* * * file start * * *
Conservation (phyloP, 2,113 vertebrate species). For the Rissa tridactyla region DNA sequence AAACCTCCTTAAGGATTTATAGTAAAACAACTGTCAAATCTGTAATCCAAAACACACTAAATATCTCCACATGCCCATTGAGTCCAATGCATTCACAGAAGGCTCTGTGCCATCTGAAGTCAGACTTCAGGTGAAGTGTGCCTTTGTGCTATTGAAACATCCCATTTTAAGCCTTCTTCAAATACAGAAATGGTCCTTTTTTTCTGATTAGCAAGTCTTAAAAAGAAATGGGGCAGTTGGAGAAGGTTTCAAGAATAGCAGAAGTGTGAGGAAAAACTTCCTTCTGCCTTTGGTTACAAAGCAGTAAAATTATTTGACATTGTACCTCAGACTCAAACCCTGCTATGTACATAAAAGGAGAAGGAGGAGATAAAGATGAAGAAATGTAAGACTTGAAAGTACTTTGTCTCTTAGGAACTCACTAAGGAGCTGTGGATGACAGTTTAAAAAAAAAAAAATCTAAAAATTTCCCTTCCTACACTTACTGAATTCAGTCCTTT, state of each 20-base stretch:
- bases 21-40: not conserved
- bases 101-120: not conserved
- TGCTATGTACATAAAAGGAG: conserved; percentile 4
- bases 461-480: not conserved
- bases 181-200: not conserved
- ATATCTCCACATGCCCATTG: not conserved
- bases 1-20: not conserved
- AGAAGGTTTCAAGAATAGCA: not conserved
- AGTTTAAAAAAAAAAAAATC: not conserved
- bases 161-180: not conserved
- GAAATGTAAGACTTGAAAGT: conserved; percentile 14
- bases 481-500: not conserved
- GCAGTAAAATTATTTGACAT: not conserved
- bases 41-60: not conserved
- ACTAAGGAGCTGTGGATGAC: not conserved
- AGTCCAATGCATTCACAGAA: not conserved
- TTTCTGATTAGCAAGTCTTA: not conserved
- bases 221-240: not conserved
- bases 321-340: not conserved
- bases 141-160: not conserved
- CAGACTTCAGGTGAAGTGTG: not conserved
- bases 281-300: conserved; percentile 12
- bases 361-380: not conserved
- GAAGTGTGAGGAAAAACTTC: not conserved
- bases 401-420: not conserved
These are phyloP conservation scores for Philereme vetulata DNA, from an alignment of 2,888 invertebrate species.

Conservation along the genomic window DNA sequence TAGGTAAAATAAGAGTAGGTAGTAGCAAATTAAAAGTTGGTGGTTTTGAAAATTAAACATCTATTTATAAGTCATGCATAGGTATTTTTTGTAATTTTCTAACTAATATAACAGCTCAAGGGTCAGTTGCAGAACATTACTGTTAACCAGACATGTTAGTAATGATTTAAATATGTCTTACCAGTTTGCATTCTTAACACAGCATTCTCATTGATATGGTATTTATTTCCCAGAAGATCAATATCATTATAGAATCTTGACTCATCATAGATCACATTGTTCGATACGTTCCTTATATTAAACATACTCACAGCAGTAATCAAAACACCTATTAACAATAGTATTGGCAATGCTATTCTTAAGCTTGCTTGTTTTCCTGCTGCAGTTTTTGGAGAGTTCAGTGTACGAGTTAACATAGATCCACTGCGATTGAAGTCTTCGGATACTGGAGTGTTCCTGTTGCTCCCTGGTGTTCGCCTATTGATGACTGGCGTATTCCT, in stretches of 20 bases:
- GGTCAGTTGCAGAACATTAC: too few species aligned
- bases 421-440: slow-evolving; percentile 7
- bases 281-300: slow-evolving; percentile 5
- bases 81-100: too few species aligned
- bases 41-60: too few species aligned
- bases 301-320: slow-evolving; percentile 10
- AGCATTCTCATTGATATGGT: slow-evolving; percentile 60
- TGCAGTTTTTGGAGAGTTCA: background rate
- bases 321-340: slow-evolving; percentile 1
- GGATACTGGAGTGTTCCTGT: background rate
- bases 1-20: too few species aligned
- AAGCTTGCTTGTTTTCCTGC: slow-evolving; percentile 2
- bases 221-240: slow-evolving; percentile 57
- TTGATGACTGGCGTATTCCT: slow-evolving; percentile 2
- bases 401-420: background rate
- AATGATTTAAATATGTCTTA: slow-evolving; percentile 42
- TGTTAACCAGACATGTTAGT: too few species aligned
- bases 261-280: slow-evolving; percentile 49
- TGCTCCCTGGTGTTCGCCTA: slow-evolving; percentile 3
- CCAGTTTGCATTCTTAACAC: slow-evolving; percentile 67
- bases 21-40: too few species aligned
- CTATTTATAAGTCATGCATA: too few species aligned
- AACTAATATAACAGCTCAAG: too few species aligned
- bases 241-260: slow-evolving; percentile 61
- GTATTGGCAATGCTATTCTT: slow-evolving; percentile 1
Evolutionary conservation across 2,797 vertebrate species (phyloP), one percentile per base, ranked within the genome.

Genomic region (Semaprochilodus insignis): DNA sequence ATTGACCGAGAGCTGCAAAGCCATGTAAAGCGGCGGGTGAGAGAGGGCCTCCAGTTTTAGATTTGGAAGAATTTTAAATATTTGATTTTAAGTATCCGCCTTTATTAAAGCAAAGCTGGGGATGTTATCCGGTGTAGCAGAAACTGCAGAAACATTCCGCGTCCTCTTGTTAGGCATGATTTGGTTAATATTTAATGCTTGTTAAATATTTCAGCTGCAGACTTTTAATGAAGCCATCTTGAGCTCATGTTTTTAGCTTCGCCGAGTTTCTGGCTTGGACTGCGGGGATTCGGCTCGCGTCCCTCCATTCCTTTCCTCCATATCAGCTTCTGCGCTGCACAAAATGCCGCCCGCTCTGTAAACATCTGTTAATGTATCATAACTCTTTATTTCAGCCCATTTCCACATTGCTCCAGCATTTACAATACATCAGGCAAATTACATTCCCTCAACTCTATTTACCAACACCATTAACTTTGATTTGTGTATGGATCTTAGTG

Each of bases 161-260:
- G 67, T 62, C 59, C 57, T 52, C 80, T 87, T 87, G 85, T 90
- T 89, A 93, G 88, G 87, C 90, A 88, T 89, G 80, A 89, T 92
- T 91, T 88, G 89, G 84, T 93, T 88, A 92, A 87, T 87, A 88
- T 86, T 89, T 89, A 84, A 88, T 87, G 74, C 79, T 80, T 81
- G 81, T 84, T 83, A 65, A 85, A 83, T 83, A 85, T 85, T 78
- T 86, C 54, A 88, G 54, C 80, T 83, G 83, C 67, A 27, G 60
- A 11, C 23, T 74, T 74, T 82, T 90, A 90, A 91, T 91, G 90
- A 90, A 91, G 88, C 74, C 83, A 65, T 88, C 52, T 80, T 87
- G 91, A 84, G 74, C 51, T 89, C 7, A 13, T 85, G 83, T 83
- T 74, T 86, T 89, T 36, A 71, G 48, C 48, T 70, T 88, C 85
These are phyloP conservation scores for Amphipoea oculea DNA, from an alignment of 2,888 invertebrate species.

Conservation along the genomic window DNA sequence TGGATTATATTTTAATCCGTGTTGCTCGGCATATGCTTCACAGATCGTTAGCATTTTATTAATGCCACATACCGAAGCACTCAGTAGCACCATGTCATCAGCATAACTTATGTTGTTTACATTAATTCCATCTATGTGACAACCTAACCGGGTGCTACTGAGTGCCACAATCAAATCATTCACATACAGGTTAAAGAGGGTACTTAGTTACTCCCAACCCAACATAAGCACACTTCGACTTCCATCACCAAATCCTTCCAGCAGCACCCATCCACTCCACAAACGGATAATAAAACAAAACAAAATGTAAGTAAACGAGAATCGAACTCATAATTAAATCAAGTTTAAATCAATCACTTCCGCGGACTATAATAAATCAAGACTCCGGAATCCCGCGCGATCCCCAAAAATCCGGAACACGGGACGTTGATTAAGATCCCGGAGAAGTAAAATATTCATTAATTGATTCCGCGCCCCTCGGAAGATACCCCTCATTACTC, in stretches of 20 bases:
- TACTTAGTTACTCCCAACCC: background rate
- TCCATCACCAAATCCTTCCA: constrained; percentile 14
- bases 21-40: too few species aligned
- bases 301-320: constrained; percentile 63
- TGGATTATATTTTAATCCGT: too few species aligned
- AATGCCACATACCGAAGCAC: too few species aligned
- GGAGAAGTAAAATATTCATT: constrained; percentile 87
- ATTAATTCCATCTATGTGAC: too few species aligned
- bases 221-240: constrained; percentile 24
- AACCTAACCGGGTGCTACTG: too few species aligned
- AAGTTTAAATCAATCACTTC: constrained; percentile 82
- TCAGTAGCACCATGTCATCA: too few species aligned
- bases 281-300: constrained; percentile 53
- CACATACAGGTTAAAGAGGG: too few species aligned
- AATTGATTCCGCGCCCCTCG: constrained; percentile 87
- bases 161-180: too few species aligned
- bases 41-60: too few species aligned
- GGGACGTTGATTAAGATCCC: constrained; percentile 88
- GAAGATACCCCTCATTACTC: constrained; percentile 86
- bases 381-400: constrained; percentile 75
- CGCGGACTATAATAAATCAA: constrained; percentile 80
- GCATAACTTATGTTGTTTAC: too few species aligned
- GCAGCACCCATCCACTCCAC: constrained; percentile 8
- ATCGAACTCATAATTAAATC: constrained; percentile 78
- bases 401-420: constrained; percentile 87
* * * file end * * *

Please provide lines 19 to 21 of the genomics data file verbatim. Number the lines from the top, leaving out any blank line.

- bases 221-240: not conserved
- bases 321-340: not conserved
- bases 141-160: not conserved